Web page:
- The Washington Times - Thursday, October 19, 2006

This is the fear for the Indianapolis Colts: They are destined to end up just another tremendously talented team that never found the fortitude or fortune to win it all.

The Colts, once considered the NFL’s most dangerous outfit, now are a team defined as much by big-game failure as by the offensive prowess of quarterback Peyton Manning and Co.

The most recent case in point: The Colts finished last season 14-2, ranked second in the league in scoring and third in total offense and held home-field advantage throughout the postseason. The disappointingly familiar result: a loss to the Pittsburgh Steelers in the AFC semifinals.

“We don’t spend a whole lot of time thinking about [the past],” Manning said yesterday. “If you sit around feeling sorry for yourself about last season’s loss, it hurts you for the next year. I’ve never believed in defining someone’s career or a team’s legacy in the middle of it. If this was the last year for the Colts to play in the NFL or my last year or Marvin [Harrison’s] last year, that would be one thing.

“But we feel like we’re right in the middle of it and right in the middle of the season. I feel like we’ve got a shot this year.”

But then, that’s what they say every year in Indianapolis, including last season.

Those Colts had it all: A superb quarterback in Manning, a feared offense that featured an elite running back in Edgerrin James and dynamic receivers in Harrison and Reggie Wayne.

They had the winningest coach in the league over the past seven years, Tony Dungy, and a terrific kicker, Mike Vanderjagt. Even the long-lagging defense ranked fourth in the AFC.

The Colts ran their record to 13-0, and it looked like finally it might be their time. Then came the loss to the Steelers, a stunning defeat that dropped the Colts to an abysmal 3-6 in postseason play since they emerged as a contender in 1999.

Midway through this season, things again look good. The Colts are 5-0, the only unbeaten team in the AFC. The offense ranks in the top five in the league in scoring and total offense. Manning, though not putting up the monster numbers of some seasons past, ranks fourth in the league in passer rating.

Expectations, however, are diminished — and not just because James departed as a free agent to the Arizona Cardinals and top defensive tackle Corey Simon never got on the field.

The Colts needed two fourth-quarter touchdowns this season to beat the middling New York Jets and a rally to beat the then-winless Tennessee Titans at home. They won close games over the Jacksonville Jaguars and the New York Giants. Their only comfortable win came over the hapless Houston Texans.

“People don’t remember we won some close games last year,” Dungy said. “Last year we were playing pretty well on defense and just finding the groove on offense in Weeks 5 or 6. Everybody was kind of saying the same thing, but they felt like with our offense’s reputation … it would come around.”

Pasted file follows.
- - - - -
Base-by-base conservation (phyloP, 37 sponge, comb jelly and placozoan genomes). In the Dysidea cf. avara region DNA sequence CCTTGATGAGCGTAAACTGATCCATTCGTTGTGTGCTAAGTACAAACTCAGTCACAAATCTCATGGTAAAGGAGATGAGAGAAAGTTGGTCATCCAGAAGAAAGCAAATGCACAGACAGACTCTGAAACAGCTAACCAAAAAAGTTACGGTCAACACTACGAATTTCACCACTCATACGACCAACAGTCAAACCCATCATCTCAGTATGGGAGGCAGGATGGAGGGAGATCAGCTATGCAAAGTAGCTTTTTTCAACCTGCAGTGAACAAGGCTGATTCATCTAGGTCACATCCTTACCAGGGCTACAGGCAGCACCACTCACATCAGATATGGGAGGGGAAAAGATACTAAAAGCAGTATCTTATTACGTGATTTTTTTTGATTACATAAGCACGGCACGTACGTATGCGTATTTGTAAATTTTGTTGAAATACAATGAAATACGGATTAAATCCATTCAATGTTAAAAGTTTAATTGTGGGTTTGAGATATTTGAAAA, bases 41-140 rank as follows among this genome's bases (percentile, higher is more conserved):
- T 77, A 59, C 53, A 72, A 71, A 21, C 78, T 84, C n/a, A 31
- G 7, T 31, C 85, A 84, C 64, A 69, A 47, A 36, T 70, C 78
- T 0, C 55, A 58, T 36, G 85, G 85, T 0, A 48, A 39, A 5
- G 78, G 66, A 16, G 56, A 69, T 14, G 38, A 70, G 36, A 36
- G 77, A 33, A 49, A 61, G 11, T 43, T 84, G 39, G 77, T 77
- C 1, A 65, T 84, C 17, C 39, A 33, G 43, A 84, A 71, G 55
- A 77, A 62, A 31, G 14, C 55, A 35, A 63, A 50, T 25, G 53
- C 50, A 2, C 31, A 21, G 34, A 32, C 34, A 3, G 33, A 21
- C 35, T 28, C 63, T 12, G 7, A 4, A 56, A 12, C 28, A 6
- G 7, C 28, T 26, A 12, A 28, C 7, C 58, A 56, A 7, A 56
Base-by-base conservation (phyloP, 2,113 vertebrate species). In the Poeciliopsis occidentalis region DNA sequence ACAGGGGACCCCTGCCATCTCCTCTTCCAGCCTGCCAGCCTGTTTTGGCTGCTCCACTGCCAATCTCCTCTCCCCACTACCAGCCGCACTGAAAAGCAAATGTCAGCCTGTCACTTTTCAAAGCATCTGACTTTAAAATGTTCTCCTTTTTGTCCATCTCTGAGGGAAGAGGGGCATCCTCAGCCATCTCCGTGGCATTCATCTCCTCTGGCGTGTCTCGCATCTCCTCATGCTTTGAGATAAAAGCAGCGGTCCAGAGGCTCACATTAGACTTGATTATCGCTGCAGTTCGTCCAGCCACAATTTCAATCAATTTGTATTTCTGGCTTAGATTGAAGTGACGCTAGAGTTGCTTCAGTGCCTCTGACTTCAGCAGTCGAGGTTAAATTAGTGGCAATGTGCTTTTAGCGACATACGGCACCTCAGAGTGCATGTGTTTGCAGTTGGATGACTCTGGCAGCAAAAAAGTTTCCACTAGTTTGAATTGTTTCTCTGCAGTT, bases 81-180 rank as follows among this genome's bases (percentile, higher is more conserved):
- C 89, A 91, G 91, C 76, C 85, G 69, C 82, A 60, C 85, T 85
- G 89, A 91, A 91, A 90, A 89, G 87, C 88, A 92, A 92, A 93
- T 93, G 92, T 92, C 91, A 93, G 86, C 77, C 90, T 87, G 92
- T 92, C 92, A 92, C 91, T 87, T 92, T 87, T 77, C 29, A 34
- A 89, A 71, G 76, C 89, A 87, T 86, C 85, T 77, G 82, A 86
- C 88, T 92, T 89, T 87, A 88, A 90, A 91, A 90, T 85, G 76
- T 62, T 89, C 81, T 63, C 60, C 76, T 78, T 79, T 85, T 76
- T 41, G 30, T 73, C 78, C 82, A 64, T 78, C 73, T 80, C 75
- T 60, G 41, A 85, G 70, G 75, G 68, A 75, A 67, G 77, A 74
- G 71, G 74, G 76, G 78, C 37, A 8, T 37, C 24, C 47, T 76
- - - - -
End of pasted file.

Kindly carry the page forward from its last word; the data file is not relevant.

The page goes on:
There’s not that same kind of confidence in a defense that now ranks 20th overall in the league and last against the run.

But expectations also are diminished by experience with a team that has won four division titles in seven seasons but advanced to the AFC title game only once.

So where does that leave the Colts?

Hoping to avoid being lumped by with the Minnesota Vikings teams of the 1970s and the Buffalo Bills teams of the 1990s that won a lot of games but not the one that really mattered (though those teams at least got to the Super Bowl).

Like those teams, the Colts suffer from bad timing: They arrived at the same time as another dominant team.

In the Bills’ case, that team was the Dallas Cowboys, who won three Super Bowls from 1992 to 1995 and beat the Bills twice in the title game. The Vikings rose in an era that included the Dolphins teams that won two Super Bowls in the 1970s and the first of the Steelers teams that won four.

The Colts’ nemesis has been the New England Patriots, who twice doused their playoff hopes en route to winning two of their Super Bowls from 2001 to 2004.

But as humbling as their four Super Bowl losses apiece were for the Vikings and Bills, they at least managed to reach football’s ultimate game. The Colts have won more regular season games than any other team over the past eight years, but failed to achieve anything of significance in the playoffs.

An arguably better parallel for the Colts are such never-were teams as Marty Schottenheimer’s Kansas City Chiefs and Dennis Green’s Vikings. The Chiefs posted an 86-42 record in the regular season from 1990 to 1997, but they finished only 3-7 in the postseason and never reached the Super Bowl. The Vikings qualified for the playoffs eight times in nine seasons under Green in the 1990s but likewise never reached the title game.

Schottenheimer’s teams were thought to be too rigid and Green’s too undisciplined to achieve ultimate success.

The knock on Dungy, however, is something of the opposite: He’s too nice. The Tampa Bay Buccaneers won the Super Bowl under hard-driving Jon Gruden the year after Dungy’s departure, adding credence to the theory.

Dungy, however, greets that criticism with a shrug.

“If we don’t win, that will be written as a reason,” Dungy said. “Then people aren’t saying that anymore when you do win.”

Dungy can only hope he gets to hear the sound of that silence.

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